An opposition bloc that includes Kasyanov's 'People for Democracy and Justice' said it would take the case to the European Court of Human Rights.
Kasyanov's website said that despite minor violations, the party's registration was fully in line with the law, with party offices established in 54 regions of the country, and the number of members exceeding 56,000 people.
"The Federal Registration Service's claims cite reports of 37 party members breaking the law, which in no way affects the legality or legitimacy of party's establishment as a whole," the website said.
The party's founding congress was held in September 2007 in the Moscow Region. The registration service refused to register Kasyanov's party in January 2008, citing violations of laws on political parties. In particular, party member lists submitted to the service reportedly contained underage or dead persons.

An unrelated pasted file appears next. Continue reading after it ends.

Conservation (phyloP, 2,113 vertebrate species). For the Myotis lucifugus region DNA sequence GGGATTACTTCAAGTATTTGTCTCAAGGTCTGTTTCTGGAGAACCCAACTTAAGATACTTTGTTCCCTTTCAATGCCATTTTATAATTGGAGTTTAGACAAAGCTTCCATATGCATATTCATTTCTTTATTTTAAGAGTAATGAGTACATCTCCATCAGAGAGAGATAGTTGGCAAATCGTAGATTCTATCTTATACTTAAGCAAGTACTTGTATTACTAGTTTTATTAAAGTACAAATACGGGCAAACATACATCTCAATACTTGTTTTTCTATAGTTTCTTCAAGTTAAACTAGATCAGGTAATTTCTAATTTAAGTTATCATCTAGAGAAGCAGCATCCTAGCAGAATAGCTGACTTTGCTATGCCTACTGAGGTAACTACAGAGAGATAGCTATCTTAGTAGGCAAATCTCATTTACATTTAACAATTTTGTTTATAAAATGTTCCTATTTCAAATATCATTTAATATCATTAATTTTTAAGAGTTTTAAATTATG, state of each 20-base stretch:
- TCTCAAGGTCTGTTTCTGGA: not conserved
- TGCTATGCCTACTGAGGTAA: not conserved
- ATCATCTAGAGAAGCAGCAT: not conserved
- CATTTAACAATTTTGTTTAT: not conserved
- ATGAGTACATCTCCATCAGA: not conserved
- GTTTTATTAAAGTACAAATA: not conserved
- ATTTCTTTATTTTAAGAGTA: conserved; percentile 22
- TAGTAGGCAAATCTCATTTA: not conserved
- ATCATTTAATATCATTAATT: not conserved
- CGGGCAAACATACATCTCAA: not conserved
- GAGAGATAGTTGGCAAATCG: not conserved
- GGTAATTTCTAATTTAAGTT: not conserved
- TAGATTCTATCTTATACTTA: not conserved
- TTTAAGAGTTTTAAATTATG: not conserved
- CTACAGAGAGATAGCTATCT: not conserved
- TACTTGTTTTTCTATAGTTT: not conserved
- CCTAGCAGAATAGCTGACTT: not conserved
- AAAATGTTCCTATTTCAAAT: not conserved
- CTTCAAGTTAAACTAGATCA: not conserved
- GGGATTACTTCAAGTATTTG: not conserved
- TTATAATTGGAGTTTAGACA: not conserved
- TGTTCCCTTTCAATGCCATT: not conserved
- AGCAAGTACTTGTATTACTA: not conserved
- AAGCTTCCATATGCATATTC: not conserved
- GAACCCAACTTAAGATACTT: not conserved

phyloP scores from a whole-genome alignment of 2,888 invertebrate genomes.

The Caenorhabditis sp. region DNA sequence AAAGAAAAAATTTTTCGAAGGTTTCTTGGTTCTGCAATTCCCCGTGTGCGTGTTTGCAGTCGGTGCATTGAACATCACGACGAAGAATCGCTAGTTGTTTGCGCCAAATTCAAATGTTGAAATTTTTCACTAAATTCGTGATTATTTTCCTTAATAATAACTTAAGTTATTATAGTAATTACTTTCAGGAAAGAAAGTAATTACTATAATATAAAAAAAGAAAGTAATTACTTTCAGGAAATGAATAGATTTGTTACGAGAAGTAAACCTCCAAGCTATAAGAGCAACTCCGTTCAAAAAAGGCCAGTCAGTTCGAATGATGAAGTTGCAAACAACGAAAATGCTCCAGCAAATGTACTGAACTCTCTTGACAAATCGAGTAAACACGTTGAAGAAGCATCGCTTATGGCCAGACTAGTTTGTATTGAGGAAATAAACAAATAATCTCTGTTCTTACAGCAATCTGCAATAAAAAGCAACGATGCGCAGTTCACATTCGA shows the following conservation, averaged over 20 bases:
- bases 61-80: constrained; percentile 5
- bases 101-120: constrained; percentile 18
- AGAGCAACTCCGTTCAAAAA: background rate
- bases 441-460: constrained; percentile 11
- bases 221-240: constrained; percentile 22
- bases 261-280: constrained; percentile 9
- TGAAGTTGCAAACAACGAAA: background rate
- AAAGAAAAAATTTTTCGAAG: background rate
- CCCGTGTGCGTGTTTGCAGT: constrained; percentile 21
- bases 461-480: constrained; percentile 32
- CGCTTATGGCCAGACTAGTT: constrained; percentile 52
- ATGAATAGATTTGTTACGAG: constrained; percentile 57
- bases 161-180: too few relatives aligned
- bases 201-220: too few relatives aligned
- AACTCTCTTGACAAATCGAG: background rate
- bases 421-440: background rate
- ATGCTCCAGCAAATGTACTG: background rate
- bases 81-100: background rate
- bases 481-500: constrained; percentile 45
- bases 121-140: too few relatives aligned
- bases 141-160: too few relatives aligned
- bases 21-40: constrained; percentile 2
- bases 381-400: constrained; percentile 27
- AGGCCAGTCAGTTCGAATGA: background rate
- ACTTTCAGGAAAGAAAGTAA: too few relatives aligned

Earlier, representatives of Kasyanov's party had questioned the registration authorities' right to continue their role as defendant in the case, given that the service's functions are being transferred to the Justice Ministry.
However, a spokesman for the service said on Tuesday that it would continue to be the defendant for the time being, as the Justice Ministry will not take over until October.
Konstantin Merzlikin, presidium secretary of the Russian People's Democratic Union bloc, which includes Kasyanov's party, told reporters on Tuesday that the case would be taken to the Strasbourg court later this month.
"In the coming month, we will collect documents and file a complaint to the European Court. The service's decision was political, just like today's Moscow City Court ruling," he said.
Judges have told party representatives that the party is entitled to resubmit documents for registration if it rectifies all violations.
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